About This Blog

I suppose I should begin by explaining how I came (no pun intended) to give such a title to a blog about “the” Buddhist experience. Truly, “mindful” isn’t a word one sees plastered all over the American literary landscape everyday. And then, there’s that other word… If you learn nothing else in life, remember what you learn here, today. Never judge a book, or a blog, by its title.

On the Yahoo! Answers Page, there’s an adorable inquiry regarding “ejaculation”:

Question: “A Catholic prayer book says we should ejaculate frequently during prayer. Is this another Catholic tradition? It just doesn’t make sense and is never mentioned in the Bible.”

Yahoo! Answers” answer: “The term “ejaculation” refers to a short prayer, and its usage predates the sexual definition of expelling semen. Generally speaking, Catholics are not as bound up about sex as are Protestants and unbelievers, and we still joke about the term.”

Frankly, I find the subsequent aside about Catholics having fewer sexual hang-ups even more provocative than their use of the term “ejaculation.”

Wikipedia also addresses this, shall we say, predicament:

Wikipedia.com answer: Wikipedia.com defines ‘ejaculation’ as, among other things, “…a short utterance that usually expresses a strong feeling (from “Ouch!” to “Christ!” to “Up yours!”)…In Roman Catholic piety, an ejaculation, sometimes known as ejaculatory prayer or aspiration… the Jesus Prayer, the Fatima Prayer of the Holy Rosary, Come Holy Spirit, and Eternal Rest.”

And if we look up this same term in the CatholicCulture.org Dictionary, we receive the following answer:



ASPIRATION: “Short formalized prayer of about a dozen words. It is expressed in choice language, sometimes poetic, its purpose being to help maintain a spirit of recollection (emphasis mine) in God’s presence during the day. Such prayers are generally indulgenced by the Church (Etym. Latin aspirare, literally, to breathe upon”).

So, whatever you call “it,” an ejaculation, in the non-sexual, verbal sense, is an inspired, short burst of… prayer. And you will kindly note that the “See” definition does not refer to the term, ejaculation, at all, which seems more like glossing over than joking… But what I found truly fascinating about the definition of ejaculation, I mean, “aspiration,” was the expression “spirit of recollection” (emboldened above). You see, the Buddhist term, “mindfulness,” and the expression, “spirit of recollection,” are very closely related, if not exactly the same. In her July 4, 2014 post titled “Right mindfulness,” in the blog “The Buddha’s Advice to Laypeople,” the author writes:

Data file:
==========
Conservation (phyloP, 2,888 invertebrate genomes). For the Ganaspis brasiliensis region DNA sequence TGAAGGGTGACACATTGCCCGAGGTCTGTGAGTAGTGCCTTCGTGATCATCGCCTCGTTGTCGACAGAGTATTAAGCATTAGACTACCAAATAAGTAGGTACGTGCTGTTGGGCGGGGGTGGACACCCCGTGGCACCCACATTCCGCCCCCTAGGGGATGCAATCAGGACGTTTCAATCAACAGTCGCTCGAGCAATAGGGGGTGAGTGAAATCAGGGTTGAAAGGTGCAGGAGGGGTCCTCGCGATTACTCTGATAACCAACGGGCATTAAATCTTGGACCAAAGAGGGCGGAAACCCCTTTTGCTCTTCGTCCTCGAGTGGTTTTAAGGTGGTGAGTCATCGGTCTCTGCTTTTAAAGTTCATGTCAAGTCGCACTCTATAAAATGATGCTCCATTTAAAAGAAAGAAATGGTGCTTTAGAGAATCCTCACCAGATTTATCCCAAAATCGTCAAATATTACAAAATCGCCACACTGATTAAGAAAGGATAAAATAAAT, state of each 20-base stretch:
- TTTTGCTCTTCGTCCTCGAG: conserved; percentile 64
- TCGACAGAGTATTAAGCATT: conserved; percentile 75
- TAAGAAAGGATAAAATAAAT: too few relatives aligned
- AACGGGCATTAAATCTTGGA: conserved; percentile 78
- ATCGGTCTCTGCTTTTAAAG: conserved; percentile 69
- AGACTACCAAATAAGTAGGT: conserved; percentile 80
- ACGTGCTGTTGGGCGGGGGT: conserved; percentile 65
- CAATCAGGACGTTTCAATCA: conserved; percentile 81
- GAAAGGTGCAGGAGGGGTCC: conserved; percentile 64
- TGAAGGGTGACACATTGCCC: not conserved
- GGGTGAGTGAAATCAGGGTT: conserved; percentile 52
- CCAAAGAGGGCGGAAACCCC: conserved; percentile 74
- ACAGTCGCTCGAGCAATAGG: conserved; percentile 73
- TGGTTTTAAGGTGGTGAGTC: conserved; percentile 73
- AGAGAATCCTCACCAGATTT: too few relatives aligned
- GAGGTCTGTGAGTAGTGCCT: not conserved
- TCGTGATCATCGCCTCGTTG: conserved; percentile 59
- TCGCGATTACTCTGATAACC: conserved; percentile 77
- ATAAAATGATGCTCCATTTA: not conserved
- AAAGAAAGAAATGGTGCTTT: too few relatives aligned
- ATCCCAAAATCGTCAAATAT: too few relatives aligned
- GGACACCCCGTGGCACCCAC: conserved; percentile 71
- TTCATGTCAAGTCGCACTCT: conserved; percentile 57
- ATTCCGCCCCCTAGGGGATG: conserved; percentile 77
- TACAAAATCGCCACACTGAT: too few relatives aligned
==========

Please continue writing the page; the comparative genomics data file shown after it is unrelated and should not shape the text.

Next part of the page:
…”The word translated as mindfulness is sati in Pali, which doesn’t match well with any single English word. The root of sati is memory – both remembering to be present with our immediate experience, and remembering the object of our meditation (e.g., the breath, or the passing flow of experience)” [July 4, 2014, ‘Right Mindfulness’, in “The Buddha’s Advice to Laypeople”].

To a Buddhist, there is probably nothing more important than mindfulness, because all that we could ever hope to accomplish depends on our cultivation of mindfulness and discernment. Nonetheless, I found the juxtaposition of the two concepts, mindfulness and ejaculation (tinged by the common parlance, of course), so seemingly oppositional to each other yet, here, so intricately related, to be simply irresistible. Language is, at once, so beautiful, yet so ultimately useless. Nonetheless, I’ve found myself inspired not only by the words and actions of other Buddhists, but non-Buddhists, and even imagined “enemies.”

The Buddha is in us all, and learning to sense this, everywhere, and in everyone, is at least half the battle. And that’s what this blog is “About.”

Penultimate Final Note: In keeping with the decidedly honorable, irrefutably respectful title of this blog, I will keep my posts brief, i.e., usually around the length of one 8.5″ x 11″-sized page, two at most! It is not my intention, or within my scope, to write lengthy philosophical treatises on the nature of being and nothingness — but as for my book reviews, you’d best have a seat! I simply write until I’m finished!

Final note: Pornographers and urologists, kindly back off!!

This blog, created on July 12, 2014, the second anniversary of my father’s death, is lovingly dedicated to him. We shall meet again, and again, and again, as we always have…

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